Childhood & philosophy é uma revista que está esperando por nascer pelo menos desde que Sócrates ocupou um lugar singular (pelo menos para nós) na pólis do século v a. C. e fundou uma disciplina. A concepção dessa revista se sustenta, muito mais tarde, no providencial encontro histórico entre a educação da infância e a filosofia. Esse encontro, por sua vez, teve que esperar pelas proféticas declarações de Rousseau no Emílio, enviadas qual manuscrito posto numa garrafa à revolução iminente e (...) pelo lento desenvolvimento, ao longo dos séculos XIX e XX, de um adulto realmente capaz de ouvir as crianças, senão de escutá-las. Para isso foi necessária a desconstrução romântica de tal adulto (masculino) vivamente esclarecido quem, devemos admitir, fez possível a revolução. (shrink)
Normal child and normal adult alike, in other words, are engaged in growing. The difference between them is not the difference between growth and no growth, but between the modes of growth appropriate to different conditions. With respect to the development of powers devoted to coping with specific scientific and economic problems we may say the child should be growing in manhood [sic]. With respect to sympathetic curiosity, unbiased responsiveness, and openness of mind, we may say that the adult should (...) be growing in childlikeness. One statement is as true as the other.The quiet revolution that Matthew Lipman inaugurated in educational theory and practice in his Philosophy for Children program has two inseparable .. (shrink)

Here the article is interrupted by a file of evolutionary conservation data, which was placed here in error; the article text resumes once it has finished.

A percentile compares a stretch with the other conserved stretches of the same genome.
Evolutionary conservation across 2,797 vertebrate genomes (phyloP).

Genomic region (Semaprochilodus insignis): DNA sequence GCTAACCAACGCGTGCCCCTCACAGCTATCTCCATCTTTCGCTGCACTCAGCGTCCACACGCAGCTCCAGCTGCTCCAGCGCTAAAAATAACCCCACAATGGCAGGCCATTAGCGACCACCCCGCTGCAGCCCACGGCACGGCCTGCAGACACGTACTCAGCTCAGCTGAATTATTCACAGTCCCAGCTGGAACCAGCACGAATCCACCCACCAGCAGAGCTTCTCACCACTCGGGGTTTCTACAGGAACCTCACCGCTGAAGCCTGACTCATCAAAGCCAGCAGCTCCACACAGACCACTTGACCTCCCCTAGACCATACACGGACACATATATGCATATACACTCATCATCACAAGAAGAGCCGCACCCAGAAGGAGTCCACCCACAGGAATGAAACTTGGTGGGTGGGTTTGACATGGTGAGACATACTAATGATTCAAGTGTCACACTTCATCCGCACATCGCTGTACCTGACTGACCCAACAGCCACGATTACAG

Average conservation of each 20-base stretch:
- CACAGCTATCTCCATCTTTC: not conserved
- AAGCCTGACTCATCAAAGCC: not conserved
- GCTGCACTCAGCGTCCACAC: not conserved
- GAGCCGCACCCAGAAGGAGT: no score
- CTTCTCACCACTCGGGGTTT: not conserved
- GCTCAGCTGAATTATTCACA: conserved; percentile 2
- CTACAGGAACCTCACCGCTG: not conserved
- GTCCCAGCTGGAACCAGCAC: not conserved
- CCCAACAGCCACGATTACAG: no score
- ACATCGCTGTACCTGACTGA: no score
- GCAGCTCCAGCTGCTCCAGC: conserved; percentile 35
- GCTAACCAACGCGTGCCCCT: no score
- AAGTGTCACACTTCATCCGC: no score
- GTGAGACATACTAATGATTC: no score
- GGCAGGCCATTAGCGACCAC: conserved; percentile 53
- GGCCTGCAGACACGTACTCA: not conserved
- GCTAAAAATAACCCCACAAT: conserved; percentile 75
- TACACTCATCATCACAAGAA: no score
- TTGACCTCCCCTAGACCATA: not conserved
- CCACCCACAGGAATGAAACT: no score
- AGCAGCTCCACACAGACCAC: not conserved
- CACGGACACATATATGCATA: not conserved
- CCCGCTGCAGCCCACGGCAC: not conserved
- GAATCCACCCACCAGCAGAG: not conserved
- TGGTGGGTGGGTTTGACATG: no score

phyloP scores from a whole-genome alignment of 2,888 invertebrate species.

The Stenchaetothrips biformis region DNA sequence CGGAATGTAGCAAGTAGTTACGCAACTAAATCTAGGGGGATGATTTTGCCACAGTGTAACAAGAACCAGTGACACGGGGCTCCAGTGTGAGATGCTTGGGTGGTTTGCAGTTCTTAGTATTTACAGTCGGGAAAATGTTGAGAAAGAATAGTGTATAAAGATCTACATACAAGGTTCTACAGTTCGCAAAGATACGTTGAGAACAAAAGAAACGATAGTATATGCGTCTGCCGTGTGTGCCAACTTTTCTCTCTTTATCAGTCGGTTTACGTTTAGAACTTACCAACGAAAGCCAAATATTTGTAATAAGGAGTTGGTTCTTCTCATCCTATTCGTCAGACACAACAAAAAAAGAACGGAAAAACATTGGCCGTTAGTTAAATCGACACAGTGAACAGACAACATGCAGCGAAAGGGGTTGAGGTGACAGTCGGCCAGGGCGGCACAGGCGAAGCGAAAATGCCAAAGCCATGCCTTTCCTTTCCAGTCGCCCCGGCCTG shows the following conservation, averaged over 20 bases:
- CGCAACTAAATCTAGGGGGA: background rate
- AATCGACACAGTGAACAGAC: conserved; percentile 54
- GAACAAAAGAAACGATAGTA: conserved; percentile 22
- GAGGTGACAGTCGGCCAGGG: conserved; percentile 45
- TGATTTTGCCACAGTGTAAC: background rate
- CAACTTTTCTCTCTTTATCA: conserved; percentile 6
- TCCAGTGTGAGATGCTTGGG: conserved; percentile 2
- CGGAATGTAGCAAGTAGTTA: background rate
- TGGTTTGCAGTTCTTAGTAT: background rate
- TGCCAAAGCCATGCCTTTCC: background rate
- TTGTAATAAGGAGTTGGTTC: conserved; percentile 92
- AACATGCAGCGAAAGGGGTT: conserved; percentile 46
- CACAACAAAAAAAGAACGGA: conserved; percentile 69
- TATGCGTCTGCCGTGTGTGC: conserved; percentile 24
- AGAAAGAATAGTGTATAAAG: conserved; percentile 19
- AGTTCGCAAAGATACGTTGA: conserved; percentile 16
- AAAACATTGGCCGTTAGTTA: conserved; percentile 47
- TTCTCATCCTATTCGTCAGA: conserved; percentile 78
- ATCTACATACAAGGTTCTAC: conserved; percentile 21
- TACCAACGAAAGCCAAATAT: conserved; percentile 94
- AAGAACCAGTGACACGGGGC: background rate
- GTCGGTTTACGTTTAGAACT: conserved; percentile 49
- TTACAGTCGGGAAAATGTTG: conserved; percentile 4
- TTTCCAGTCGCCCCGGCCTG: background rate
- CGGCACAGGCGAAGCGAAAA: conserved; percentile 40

This article traces the development of the theory and practice of what is known as ‘community of inquiry’ as an ideal of classroom praxis. The concept has ancient and uncertain origins, but was seized upon as a form of pedagogy by the originators of the Philosophy for Children program in the 1970s. Its location at the intersection of the discourses of argumentation theory, communications theory, semiotics, systems theory, dialogue theory, learning theory and group psychodynamics makes of it a rich site (...) for the dialogue between theory and practice in education. This article is an exploration of those intersections, and a prospectus of its possible role in the formation and reformulation of school curriculum. It will be argued here that, when formulated as community of philosophical inquiry in particular, it offers the possibility of ‘philosophising’ the school curriculum in general, by extending the concept-work that doing philosophy entails to all of the disciplines. The article begins with an attempt at an operational definition of the term as, move to an analysis of its dynamics, offers an example of its use in a mathematics classroom, and finishes with a schematic view of its whole-curriculum and whole-school possibilities. (shrink)